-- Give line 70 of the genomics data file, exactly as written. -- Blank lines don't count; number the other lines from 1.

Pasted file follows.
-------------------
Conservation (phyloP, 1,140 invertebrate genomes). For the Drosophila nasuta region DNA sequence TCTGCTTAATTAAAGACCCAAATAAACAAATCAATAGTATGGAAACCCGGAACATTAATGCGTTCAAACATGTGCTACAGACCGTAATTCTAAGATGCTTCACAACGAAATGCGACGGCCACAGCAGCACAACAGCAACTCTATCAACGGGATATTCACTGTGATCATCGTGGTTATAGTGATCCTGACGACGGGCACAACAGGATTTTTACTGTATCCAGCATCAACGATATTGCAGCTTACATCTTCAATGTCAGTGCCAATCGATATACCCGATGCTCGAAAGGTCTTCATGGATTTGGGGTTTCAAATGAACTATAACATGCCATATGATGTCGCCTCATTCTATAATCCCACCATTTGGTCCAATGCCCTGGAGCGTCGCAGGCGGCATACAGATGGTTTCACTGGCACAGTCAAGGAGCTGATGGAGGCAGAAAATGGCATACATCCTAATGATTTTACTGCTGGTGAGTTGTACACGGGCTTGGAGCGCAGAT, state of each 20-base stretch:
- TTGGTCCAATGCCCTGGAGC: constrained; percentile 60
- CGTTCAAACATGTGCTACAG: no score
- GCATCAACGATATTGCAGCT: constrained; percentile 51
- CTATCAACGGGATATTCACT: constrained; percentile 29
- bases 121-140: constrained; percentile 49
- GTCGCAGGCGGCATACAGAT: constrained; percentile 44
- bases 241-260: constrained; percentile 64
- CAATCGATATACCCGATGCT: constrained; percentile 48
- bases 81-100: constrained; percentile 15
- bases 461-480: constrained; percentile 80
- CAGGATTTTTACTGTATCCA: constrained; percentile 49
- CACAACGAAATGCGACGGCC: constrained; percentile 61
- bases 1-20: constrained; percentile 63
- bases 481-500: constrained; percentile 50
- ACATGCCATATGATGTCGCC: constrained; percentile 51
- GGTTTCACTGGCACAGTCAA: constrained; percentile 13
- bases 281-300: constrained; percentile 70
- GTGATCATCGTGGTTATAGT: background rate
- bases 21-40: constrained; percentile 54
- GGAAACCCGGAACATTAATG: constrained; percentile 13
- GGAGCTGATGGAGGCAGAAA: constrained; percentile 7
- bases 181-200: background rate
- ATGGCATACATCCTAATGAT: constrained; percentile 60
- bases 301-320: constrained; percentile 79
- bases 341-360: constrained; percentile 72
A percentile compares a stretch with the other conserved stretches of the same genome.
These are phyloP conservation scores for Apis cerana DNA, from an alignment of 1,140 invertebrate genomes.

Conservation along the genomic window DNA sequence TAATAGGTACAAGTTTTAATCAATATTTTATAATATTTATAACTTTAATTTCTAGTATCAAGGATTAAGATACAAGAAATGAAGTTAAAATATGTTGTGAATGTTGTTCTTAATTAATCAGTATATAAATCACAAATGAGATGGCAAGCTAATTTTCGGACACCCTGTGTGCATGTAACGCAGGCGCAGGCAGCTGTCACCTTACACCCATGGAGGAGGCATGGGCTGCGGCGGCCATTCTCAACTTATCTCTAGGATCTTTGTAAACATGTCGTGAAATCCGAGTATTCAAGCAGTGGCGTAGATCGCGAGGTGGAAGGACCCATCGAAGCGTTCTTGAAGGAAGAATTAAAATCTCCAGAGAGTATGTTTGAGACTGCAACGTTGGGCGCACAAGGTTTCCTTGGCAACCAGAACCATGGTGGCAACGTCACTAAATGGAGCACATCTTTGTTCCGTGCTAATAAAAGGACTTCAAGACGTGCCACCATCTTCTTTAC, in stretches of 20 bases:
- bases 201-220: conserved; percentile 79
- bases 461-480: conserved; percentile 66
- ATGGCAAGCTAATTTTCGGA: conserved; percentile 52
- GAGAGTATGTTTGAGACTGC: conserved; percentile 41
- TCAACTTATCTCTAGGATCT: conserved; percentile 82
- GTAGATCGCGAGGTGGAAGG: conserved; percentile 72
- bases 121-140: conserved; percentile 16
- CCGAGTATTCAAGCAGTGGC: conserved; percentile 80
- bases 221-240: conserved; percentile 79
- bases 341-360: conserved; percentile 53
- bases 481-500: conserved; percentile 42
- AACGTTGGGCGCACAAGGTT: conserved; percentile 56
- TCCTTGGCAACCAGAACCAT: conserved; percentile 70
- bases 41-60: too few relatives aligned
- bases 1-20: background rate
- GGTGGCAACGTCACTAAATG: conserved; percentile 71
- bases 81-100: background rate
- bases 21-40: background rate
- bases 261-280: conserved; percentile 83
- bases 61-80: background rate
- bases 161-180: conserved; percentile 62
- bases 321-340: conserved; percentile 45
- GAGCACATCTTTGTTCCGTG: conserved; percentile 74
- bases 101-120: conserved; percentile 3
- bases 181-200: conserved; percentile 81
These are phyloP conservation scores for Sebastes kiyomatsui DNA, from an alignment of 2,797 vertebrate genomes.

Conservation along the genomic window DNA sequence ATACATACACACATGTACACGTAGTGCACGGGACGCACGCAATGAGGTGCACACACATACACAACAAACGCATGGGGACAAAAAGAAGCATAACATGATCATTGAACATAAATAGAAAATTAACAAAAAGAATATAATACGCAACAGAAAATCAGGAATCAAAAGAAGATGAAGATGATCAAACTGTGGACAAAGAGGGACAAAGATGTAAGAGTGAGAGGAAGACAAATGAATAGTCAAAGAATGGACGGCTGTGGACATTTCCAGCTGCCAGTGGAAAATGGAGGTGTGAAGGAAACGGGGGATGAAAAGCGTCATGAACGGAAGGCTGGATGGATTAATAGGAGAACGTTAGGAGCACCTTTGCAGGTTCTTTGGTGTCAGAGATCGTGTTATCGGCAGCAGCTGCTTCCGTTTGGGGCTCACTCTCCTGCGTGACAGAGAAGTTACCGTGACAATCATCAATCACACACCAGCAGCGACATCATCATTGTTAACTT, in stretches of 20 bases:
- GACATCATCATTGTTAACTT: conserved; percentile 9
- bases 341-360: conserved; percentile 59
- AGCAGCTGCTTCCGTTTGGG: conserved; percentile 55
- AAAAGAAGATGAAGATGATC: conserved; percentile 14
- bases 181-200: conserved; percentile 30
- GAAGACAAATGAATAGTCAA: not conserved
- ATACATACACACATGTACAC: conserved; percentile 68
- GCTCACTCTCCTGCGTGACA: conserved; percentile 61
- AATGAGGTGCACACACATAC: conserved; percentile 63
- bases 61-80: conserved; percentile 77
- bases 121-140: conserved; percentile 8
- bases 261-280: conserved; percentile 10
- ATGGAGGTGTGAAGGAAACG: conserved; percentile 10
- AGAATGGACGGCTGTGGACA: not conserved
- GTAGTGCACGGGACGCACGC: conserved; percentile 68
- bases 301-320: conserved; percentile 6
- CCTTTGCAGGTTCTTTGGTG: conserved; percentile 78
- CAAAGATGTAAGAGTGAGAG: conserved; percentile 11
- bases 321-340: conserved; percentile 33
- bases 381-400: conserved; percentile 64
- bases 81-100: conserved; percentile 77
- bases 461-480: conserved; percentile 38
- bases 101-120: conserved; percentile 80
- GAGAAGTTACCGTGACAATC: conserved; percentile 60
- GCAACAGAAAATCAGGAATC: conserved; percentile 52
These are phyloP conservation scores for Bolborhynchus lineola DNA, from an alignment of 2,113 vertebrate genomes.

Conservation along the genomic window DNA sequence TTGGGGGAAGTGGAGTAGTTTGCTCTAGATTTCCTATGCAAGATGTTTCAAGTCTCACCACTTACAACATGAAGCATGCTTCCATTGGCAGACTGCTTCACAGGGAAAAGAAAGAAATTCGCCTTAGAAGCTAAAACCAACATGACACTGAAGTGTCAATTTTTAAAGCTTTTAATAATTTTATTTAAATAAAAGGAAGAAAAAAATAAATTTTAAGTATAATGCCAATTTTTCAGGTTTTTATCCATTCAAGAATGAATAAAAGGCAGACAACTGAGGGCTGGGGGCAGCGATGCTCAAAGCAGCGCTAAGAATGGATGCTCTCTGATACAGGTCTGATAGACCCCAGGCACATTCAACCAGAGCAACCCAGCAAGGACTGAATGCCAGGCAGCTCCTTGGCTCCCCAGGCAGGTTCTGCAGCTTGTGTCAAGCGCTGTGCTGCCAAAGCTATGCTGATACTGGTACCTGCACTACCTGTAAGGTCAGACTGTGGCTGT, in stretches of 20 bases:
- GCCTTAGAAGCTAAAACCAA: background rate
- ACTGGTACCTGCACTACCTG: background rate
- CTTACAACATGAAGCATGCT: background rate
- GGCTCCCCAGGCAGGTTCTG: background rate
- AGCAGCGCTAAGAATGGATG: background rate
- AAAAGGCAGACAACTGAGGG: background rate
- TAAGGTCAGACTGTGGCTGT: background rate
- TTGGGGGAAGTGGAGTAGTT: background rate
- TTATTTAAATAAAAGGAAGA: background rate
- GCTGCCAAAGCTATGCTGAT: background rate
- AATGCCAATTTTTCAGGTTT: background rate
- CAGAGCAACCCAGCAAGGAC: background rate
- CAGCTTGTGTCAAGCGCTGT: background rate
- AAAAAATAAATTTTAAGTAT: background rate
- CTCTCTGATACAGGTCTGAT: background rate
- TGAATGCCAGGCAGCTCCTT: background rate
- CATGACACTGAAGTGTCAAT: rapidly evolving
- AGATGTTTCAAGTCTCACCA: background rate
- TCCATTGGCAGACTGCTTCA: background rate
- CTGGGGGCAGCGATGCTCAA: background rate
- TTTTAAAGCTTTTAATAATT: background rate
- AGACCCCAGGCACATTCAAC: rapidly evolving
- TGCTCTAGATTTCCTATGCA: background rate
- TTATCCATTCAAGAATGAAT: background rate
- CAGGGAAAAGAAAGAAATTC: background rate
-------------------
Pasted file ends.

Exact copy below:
- AGAATGGACGGCTGTGGACA: not conserved